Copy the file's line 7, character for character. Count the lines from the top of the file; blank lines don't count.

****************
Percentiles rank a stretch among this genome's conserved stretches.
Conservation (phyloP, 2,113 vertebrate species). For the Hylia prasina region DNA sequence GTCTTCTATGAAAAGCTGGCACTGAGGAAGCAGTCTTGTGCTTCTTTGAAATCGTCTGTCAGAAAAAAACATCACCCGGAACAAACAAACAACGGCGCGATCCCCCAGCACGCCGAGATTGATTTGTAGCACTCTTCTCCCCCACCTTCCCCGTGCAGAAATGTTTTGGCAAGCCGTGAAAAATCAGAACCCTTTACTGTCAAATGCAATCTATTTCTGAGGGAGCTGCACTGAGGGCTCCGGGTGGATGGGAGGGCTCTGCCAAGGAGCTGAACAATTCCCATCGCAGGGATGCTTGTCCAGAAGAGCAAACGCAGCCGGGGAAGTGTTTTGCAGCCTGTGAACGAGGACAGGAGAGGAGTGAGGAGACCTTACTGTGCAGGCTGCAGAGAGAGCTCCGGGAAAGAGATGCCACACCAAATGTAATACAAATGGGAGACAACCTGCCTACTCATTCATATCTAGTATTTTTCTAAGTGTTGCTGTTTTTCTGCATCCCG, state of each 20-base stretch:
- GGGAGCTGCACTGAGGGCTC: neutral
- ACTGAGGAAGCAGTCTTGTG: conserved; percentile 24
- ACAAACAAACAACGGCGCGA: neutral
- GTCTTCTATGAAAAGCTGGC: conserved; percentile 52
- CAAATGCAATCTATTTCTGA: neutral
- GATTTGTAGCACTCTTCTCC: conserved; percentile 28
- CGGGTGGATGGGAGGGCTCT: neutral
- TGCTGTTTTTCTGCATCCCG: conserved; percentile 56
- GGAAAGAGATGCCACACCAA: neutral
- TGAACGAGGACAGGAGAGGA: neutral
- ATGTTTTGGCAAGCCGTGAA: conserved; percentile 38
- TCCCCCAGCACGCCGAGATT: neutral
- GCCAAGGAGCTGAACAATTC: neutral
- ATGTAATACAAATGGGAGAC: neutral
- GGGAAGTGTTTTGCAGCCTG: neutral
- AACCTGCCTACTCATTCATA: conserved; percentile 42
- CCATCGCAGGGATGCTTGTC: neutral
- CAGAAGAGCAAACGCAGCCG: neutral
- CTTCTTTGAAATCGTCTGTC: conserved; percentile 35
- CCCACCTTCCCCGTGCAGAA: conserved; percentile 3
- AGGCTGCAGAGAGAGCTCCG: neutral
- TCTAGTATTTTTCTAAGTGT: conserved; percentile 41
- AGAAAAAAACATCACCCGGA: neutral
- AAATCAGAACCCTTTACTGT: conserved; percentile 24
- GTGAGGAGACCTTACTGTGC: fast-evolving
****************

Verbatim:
- CAAATGCAATCTATTTCTGA: neutral